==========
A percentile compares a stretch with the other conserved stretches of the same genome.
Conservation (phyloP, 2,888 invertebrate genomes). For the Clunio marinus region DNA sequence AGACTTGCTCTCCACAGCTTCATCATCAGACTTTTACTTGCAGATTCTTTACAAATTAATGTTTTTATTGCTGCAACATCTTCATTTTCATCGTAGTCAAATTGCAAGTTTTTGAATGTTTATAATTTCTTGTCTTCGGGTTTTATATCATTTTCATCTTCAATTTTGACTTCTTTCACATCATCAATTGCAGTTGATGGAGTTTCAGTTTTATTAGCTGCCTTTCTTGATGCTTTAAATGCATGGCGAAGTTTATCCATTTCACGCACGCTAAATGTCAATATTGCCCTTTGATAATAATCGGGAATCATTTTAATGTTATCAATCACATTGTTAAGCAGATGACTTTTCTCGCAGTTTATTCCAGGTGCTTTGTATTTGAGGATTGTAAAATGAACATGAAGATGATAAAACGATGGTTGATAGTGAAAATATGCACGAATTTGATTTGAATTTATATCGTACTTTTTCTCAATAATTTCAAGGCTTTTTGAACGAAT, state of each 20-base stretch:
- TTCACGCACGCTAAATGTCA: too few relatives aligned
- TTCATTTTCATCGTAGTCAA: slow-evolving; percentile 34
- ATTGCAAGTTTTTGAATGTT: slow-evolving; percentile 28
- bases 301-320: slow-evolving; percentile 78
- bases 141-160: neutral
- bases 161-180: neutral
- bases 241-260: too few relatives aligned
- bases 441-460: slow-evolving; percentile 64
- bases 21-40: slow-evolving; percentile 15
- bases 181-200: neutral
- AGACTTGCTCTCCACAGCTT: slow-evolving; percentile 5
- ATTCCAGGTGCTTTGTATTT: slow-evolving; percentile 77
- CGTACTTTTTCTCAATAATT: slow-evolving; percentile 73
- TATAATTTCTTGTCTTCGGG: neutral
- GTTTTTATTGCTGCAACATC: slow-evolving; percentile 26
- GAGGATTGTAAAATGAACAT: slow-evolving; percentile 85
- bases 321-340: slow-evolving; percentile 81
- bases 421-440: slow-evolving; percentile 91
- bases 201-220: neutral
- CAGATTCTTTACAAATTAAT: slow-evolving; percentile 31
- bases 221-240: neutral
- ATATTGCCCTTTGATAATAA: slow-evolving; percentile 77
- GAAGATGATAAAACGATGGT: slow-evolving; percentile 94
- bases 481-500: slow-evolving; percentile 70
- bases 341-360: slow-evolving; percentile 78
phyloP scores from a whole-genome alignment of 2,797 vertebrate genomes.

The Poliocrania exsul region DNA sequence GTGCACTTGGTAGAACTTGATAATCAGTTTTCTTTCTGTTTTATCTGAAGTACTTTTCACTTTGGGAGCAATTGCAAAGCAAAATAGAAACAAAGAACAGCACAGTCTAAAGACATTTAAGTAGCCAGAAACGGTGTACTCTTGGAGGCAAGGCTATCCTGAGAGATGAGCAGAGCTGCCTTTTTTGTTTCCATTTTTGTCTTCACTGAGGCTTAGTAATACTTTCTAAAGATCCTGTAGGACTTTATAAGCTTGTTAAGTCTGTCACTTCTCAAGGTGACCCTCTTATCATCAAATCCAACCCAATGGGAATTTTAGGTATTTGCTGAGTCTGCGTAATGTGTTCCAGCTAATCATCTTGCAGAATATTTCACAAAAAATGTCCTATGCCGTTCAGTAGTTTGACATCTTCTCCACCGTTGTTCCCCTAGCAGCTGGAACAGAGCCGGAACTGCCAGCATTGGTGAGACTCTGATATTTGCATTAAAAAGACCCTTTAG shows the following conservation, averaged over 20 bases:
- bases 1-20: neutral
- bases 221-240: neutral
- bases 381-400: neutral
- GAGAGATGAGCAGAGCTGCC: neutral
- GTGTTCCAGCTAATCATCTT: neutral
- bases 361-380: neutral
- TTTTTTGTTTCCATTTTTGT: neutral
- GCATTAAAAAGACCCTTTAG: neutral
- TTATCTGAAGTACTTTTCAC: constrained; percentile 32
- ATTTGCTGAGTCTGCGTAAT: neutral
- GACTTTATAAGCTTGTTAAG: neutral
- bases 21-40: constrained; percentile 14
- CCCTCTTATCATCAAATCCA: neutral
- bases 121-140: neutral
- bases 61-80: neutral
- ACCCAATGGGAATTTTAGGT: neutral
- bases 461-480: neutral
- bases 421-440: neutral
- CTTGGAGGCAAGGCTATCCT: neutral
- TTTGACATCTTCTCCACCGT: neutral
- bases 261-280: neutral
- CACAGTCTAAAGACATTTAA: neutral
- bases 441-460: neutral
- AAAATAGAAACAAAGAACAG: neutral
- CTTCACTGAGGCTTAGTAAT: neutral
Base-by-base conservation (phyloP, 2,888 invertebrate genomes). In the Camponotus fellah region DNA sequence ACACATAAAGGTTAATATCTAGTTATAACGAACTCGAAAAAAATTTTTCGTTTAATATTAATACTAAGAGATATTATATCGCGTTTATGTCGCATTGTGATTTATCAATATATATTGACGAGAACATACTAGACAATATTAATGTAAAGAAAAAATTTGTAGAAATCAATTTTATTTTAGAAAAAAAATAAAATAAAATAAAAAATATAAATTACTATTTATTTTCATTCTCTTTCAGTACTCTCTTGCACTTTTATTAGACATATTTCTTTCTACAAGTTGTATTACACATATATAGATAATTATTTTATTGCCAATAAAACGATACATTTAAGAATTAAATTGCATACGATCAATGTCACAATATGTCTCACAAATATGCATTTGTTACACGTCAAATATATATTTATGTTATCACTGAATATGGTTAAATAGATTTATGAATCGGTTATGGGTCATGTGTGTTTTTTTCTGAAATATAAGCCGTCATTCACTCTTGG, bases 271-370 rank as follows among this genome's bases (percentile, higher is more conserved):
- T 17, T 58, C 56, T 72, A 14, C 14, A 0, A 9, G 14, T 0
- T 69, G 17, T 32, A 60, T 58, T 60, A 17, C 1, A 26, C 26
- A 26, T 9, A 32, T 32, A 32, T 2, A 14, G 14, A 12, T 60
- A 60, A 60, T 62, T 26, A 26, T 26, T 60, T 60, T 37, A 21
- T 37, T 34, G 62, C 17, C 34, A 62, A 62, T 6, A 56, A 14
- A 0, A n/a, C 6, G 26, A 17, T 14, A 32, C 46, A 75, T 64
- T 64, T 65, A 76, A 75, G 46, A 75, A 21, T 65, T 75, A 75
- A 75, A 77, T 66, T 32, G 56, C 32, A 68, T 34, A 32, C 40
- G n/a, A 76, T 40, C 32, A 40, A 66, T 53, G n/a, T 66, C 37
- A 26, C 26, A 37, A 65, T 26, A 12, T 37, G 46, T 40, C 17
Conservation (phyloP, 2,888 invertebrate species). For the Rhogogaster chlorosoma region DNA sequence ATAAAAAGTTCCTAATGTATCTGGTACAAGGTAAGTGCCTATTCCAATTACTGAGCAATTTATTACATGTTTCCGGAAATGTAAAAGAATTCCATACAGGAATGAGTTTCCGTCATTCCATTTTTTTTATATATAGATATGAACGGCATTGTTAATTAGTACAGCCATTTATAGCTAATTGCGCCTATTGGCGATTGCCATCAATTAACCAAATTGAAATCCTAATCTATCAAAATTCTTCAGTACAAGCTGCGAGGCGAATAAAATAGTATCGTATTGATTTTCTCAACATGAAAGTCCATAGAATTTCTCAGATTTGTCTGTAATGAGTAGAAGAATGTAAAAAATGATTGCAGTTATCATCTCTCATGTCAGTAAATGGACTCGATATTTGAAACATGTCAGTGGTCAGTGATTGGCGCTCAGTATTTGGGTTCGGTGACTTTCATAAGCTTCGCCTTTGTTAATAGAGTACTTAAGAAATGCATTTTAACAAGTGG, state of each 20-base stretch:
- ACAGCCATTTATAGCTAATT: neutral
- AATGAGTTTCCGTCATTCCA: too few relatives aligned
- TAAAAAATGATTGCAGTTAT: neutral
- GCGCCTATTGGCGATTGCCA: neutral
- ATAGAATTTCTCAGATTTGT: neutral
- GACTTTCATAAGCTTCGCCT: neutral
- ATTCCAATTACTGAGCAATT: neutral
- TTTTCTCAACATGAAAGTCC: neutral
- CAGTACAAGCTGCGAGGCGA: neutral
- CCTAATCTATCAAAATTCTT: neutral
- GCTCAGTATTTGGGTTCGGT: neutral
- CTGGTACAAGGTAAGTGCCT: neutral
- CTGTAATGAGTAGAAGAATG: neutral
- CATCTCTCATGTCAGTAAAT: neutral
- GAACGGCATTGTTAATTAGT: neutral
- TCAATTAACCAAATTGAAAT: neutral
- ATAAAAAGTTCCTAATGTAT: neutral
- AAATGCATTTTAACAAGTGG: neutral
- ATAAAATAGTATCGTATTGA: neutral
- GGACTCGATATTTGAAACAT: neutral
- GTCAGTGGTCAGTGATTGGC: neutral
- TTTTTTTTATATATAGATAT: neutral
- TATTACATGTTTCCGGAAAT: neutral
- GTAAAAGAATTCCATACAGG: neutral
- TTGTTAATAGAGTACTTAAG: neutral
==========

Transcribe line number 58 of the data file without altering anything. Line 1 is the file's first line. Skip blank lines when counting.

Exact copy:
- A 26, T 9, A 32, T 32, A 32, T 2, A 14, G 14, A 12, T 60